Taylor Swift has been enjoying a well-earned break over the winter/holiday months before the Eras Tour kicks off again in March. Swift has been cheering on her boyfriend at NFL games, attending holiday parties in Kansas City, and hanging with her whole crew on her birthday … almost always with a drink nearby. According to US Weekly, throughout it all, Swift has a new “favorite cocktail” and it’s a very niche and nuanced sipper — the French Blonde.
The French Blonde falls into the early aughts resurgence of cocktail culture — the key giveaway is the use of elderflower liqueur St. Germain. Beyond that, the drink is a shaker that’s part Red Head, part Greyhound, and 100% fresh thanks to vibrant grapefruit juice and dry gin. It’s also not to be confused with the Parisian Blonde which is more akin to a Brandy Alexander (so cream-based).
Since this is a new fav of Swift, I thought I’d break down how to make the tasty cocktail below. Admittedly, this is a kind of fussy cocktail. Some of the ingredients are a tad harder to find and a trip to a very good liquor store will be in order (I link to everything hard to find below for delivery too). Fussiness aside, this is a very tasty, light yet deep, and balanced cocktail that’s — thankfully — not overly sweet.
Let’s dive in!
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- 1 oz. London dry gin
- 2 oz. Lillet Blanc
- 0.5 oz. St. Germain
- 2 oz. fresh and strained grapefruit juice
- 2 dashes of lemon bitters
- Grapefruit peel
Bombay London Dry Gin is a great cocktail gin that’s both affordable and available pretty much everywhere. St. Germain (elderflower liqueur) should also be available at most decent liquor stores in large 750ml, 375ml, and small 200ml bottles. Since this is a pretty niche additive for cocktails, I’d recommend grabbing the smaller bottle so that it doesn’t just sit on your shelf for months (or years).
Or, if you’re a huge Swift fan, grab the big bottle and go all in.
Lillet Blanc is a French aperitif that’s in the same vein as fortified wines like vermouth (and it’s usually used in the same way in cocktails). In a pinch, you can use dry vermouth, but you won’t be getting the same subtle sweetness and hint of bitter quinine. Plus, a good liquor store should carry Lillet.
Lastly, there’s the lemon bitters. Only really good full-service liquor stores will carry this. So you might want to just order it online and save a trip to, like, all the liquor stores in your town searching for it.
What You’ll Need:
- Coupe (prechilled)
- Cocktail shaker
- Cocktail strainer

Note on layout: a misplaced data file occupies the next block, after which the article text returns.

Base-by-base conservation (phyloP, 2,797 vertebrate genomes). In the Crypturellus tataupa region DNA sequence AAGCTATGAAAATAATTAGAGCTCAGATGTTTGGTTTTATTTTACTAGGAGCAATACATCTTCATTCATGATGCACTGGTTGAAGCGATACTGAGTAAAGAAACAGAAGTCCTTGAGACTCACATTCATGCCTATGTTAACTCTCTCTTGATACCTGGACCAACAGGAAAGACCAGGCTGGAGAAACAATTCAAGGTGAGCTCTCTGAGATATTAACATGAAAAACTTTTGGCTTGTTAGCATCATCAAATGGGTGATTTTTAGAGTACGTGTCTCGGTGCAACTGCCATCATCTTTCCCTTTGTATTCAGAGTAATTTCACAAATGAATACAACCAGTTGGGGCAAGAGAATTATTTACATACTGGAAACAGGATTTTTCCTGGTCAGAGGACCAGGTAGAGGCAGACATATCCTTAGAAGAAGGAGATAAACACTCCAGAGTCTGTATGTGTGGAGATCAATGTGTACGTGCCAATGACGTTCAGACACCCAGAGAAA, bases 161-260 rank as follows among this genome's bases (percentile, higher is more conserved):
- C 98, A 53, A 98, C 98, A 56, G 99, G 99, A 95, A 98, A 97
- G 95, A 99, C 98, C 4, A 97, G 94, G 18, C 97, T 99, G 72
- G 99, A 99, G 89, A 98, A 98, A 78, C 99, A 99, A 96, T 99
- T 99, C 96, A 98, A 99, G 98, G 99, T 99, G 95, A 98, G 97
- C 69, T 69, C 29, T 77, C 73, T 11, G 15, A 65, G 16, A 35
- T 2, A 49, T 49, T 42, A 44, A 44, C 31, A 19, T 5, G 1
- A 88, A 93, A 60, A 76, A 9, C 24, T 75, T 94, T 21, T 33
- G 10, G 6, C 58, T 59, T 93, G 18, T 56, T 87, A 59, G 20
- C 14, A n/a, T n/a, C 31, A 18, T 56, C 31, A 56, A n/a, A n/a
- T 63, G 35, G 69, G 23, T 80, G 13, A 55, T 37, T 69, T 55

- Fine mesh strainer
- Paring knife
- Hand juicer
- Add the gin, Lillet, St. Germain, grapefruit juice, and bitters to a cocktail shaker. Add a large handful of ice, affix the lid, and then shake vigorously until the cocktail shaker is ice-cold to touch.
- Fetch the glass from the freezer and double strain (with the cocktail strainer and fine mesh strainer) into the cocktail glass.
- Express the oils from the grapefruit peel over the glass and discard. Serve.
This is bright and super refreshing, which is a great feel for January sipping. It’s a great change of pace from the heavy winter cocktails that dominate the colder months, and it kind of feels like a good low(ish) alcohol cocktail for a “damp” January.
The grapefruit and lemon bitters make this cocktail pop on the palate. It’s truly vibrant in every way. The gin is there with a fleeting sense of botanicals, but it is never overpowering — you barely get juniper at all.
The overall vibe is soft yet bright and well-balanced between bitter, botanical, herbal, and barley sweetened — the sweetness only comes through with the Lillet and grapefruit (which is one of the sweeter citruses). For my palate, I have to say — it’s a pretty nice sipper.
Hidden Track: Vodka Diet Coke
So this — vodka and Diet Coke — is classically considered Taylor Swift’s favorite cocktail. Watch the video above again. She clearly actually drinks this. Which… are celebrities keeping Diet Coke alive? Why not Coke Zero? I digress.
Anyway, this is a super easy highball that anyone can make in an instant.
- 2 oz. vodka
- 4 oz. Diet Coke
- Lemon wedge
These are easily sourceable ingredients from any store.
What You’ll Need:
- Highball glass
- Paring knife
- Fill the highball glass with ice. Pour the vodka over the ice and top with Diet Coke.
- Slice a wedge from a lemon and pop it on the glass with a straw. Serve.
Okay, bear with me. I like this a lot more than the French Blonde. There’s something that vodka does to amp up the Diet Coke that just works. It’s fresh and vibrant while feeling like a sneaky treat with a hint of alcohol lurking beneath it all. You get the loving feel of the Coke without that acrid Diet Coke taste, which feels kind of like a magic trick. I can see drinking these all the time as end-of-day relaxation highballs, weekend brunch sippers, or just in general — which is saying a lot as I famously hate Diet Coke.
Nice one, Swift.